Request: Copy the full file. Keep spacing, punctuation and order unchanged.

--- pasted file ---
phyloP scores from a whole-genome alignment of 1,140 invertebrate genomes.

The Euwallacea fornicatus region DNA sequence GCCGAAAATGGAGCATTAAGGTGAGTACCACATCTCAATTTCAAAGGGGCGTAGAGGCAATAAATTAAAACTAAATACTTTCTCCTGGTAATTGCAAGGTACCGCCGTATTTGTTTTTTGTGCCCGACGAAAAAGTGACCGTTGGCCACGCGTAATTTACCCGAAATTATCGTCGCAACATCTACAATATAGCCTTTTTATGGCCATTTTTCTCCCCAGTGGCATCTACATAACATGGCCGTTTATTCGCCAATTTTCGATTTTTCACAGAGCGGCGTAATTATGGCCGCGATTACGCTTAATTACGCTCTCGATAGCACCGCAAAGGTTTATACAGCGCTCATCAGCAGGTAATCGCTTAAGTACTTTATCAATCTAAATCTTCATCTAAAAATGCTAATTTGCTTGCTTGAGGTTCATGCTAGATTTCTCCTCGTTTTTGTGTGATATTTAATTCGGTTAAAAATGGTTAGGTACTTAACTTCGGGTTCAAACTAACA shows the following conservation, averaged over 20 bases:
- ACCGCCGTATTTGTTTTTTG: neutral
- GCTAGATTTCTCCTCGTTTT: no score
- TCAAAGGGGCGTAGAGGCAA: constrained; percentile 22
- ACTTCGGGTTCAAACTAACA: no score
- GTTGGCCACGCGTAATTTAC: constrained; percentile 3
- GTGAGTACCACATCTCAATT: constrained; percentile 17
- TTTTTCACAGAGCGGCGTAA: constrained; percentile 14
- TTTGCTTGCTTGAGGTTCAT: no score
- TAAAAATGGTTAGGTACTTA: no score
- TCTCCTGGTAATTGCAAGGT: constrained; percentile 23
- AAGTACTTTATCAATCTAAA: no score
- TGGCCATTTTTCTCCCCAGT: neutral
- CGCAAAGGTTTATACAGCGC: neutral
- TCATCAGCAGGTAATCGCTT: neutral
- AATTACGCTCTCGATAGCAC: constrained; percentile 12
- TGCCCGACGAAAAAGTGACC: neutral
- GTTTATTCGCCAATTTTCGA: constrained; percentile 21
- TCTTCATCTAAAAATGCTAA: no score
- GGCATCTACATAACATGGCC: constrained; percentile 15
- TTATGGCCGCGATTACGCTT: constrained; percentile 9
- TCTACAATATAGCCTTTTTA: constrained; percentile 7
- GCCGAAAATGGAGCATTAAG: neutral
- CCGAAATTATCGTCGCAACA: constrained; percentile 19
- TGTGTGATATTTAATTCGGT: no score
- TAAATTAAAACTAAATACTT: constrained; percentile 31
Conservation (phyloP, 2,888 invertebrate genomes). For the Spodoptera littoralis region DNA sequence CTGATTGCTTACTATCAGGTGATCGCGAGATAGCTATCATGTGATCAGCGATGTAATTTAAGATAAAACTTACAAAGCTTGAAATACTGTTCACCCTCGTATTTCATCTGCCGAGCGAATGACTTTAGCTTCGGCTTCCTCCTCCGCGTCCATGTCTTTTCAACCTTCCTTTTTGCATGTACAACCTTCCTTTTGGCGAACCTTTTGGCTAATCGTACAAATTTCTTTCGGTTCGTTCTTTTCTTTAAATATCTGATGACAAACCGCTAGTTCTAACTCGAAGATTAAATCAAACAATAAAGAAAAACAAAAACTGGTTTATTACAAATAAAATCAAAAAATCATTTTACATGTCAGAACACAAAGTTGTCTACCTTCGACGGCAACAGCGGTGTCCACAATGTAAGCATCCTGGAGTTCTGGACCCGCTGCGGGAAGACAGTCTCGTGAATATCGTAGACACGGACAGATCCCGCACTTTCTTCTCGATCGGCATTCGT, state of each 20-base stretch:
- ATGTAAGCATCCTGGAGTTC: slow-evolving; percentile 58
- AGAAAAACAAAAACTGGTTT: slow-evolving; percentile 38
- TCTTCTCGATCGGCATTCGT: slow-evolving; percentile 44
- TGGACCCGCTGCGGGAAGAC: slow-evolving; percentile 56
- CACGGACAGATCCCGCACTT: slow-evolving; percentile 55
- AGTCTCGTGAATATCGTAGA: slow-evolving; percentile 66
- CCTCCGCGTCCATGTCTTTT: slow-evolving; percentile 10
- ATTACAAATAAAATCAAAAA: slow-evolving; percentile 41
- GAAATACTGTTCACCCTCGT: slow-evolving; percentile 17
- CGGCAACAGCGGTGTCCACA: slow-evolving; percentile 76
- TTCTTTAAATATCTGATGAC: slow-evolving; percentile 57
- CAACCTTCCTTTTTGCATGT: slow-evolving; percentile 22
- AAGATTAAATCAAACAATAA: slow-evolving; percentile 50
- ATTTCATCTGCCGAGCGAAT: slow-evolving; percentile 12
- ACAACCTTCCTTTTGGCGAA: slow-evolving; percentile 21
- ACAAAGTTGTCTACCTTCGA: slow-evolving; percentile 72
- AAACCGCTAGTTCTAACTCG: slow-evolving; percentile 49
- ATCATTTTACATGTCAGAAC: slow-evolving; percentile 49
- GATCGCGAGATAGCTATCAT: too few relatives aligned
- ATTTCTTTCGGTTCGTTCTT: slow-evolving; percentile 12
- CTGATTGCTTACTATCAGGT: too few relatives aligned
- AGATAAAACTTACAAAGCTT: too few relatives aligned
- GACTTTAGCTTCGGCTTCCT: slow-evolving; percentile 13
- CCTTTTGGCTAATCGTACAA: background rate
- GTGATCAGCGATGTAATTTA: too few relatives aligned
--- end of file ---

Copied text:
phyloP scores from a whole-genome alignment of 1,140 invertebrate genomes.

The Euwallacea fornicatus region DNA sequence GCCGAAAATGGAGCATTAAGGTGAGTACCACATCTCAATTTCAAAGGGGCGTAGAGGCAATAAATTAAAACTAAATACTTTCTCCTGGTAATTGCAAGGTACCGCCGTATTTGTTTTTTGTGCCCGACGAAAAAGTGACCGTTGGCCACGCGTAATTTACCCGAAATTATCGTCGCAACATCTACAATATAGCCTTTTTATGGCCATTTTTCTCCCCAGTGGCATCTACATAACATGGCCGTTTATTCGCCAATTTTCGATTTTTCACAGAGCGGCGTAATTATGGCCGCGATTACGCTTAATTACGCTCTCGATAGCACCGCAAAGGTTTATACAGCGCTCATCAGCAGGTAATCGCTTAAGTACTTTATCAATCTAAATCTTCATCTAAAAATGCTAATTTGCTTGCTTGAGGTTCATGCTAGATTTCTCCTCGTTTTTGTGTGATATTTAATTCGGTTAAAAATGGTTAGGTACTTAACTTCGGGTTCAAACTAACA shows the following conservation, averaged over 20 bases:
- ACCGCCGTATTTGTTTTTTG: neutral
- GCTAGATTTCTCCTCGTTTT: no score
- TCAAAGGGGCGTAGAGGCAA: constrained; percentile 22
- ACTTCGGGTTCAAACTAACA: no score
- GTTGGCCACGCGTAATTTAC: constrained; percentile 3
- GTGAGTACCACATCTCAATT: constrained; percentile 17
- TTTTTCACAGAGCGGCGTAA: constrained; percentile 14
- TTTGCTTGCTTGAGGTTCAT: no score
- TAAAAATGGTTAGGTACTTA: no score
- TCTCCTGGTAATTGCAAGGT: constrained; percentile 23
- AAGTACTTTATCAATCTAAA: no score
- TGGCCATTTTTCTCCCCAGT: neutral
- CGCAAAGGTTTATACAGCGC: neutral
- TCATCAGCAGGTAATCGCTT: neutral
- AATTACGCTCTCGATAGCAC: constrained; percentile 12
- TGCCCGACGAAAAAGTGACC: neutral
- GTTTATTCGCCAATTTTCGA: constrained; percentile 21
- TCTTCATCTAAAAATGCTAA: no score
- GGCATCTACATAACATGGCC: constrained; percentile 15
- TTATGGCCGCGATTACGCTT: constrained; percentile 9
- TCTACAATATAGCCTTTTTA: constrained; percentile 7
- GCCGAAAATGGAGCATTAAG: neutral
- CCGAAATTATCGTCGCAACA: constrained; percentile 19
- TGTGTGATATTTAATTCGGT: no score
- TAAATTAAAACTAAATACTT: constrained; percentile 31
Conservation (phyloP, 2,888 invertebrate genomes). For the Spodoptera littoralis region DNA sequence CTGATTGCTTACTATCAGGTGATCGCGAGATAGCTATCATGTGATCAGCGATGTAATTTAAGATAAAACTTACAAAGCTTGAAATACTGTTCACCCTCGTATTTCATCTGCCGAGCGAATGACTTTAGCTTCGGCTTCCTCCTCCGCGTCCATGTCTTTTCAACCTTCCTTTTTGCATGTACAACCTTCCTTTTGGCGAACCTTTTGGCTAATCGTACAAATTTCTTTCGGTTCGTTCTTTTCTTTAAATATCTGATGACAAACCGCTAGTTCTAACTCGAAGATTAAATCAAACAATAAAGAAAAACAAAAACTGGTTTATTACAAATAAAATCAAAAAATCATTTTACATGTCAGAACACAAAGTTGTCTACCTTCGACGGCAACAGCGGTGTCCACAATGTAAGCATCCTGGAGTTCTGGACCCGCTGCGGGAAGACAGTCTCGTGAATATCGTAGACACGGACAGATCCCGCACTTTCTTCTCGATCGGCATTCGT, state of each 20-base stretch:
- ATGTAAGCATCCTGGAGTTC: slow-evolving; percentile 58
- AGAAAAACAAAAACTGGTTT: slow-evolving; percentile 38
- TCTTCTCGATCGGCATTCGT: slow-evolving; percentile 44
- TGGACCCGCTGCGGGAAGAC: slow-evolving; percentile 56
- CACGGACAGATCCCGCACTT: slow-evolving; percentile 55
- AGTCTCGTGAATATCGTAGA: slow-evolving; percentile 66
- CCTCCGCGTCCATGTCTTTT: slow-evolving; percentile 10
- ATTACAAATAAAATCAAAAA: slow-evolving; percentile 41
- GAAATACTGTTCACCCTCGT: slow-evolving; percentile 17
- CGGCAACAGCGGTGTCCACA: slow-evolving; percentile 76
- TTCTTTAAATATCTGATGAC: slow-evolving; percentile 57
- CAACCTTCCTTTTTGCATGT: slow-evolving; percentile 22
- AAGATTAAATCAAACAATAA: slow-evolving; percentile 50
- ATTTCATCTGCCGAGCGAAT: slow-evolving; percentile 12
- ACAACCTTCCTTTTGGCGAA: slow-evolving; percentile 21
- ACAAAGTTGTCTACCTTCGA: slow-evolving; percentile 72
- AAACCGCTAGTTCTAACTCG: slow-evolving; percentile 49
- ATCATTTTACATGTCAGAAC: slow-evolving; percentile 49
- GATCGCGAGATAGCTATCAT: too few relatives aligned
- ATTTCTTTCGGTTCGTTCTT: slow-evolving; percentile 12
- CTGATTGCTTACTATCAGGT: too few relatives aligned
- AGATAAAACTTACAAAGCTT: too few relatives aligned
- GACTTTAGCTTCGGCTTCCT: slow-evolving; percentile 13
- CCTTTTGGCTAATCGTACAA: background rate
- GTGATCAGCGATGTAATTTA: too few relatives aligned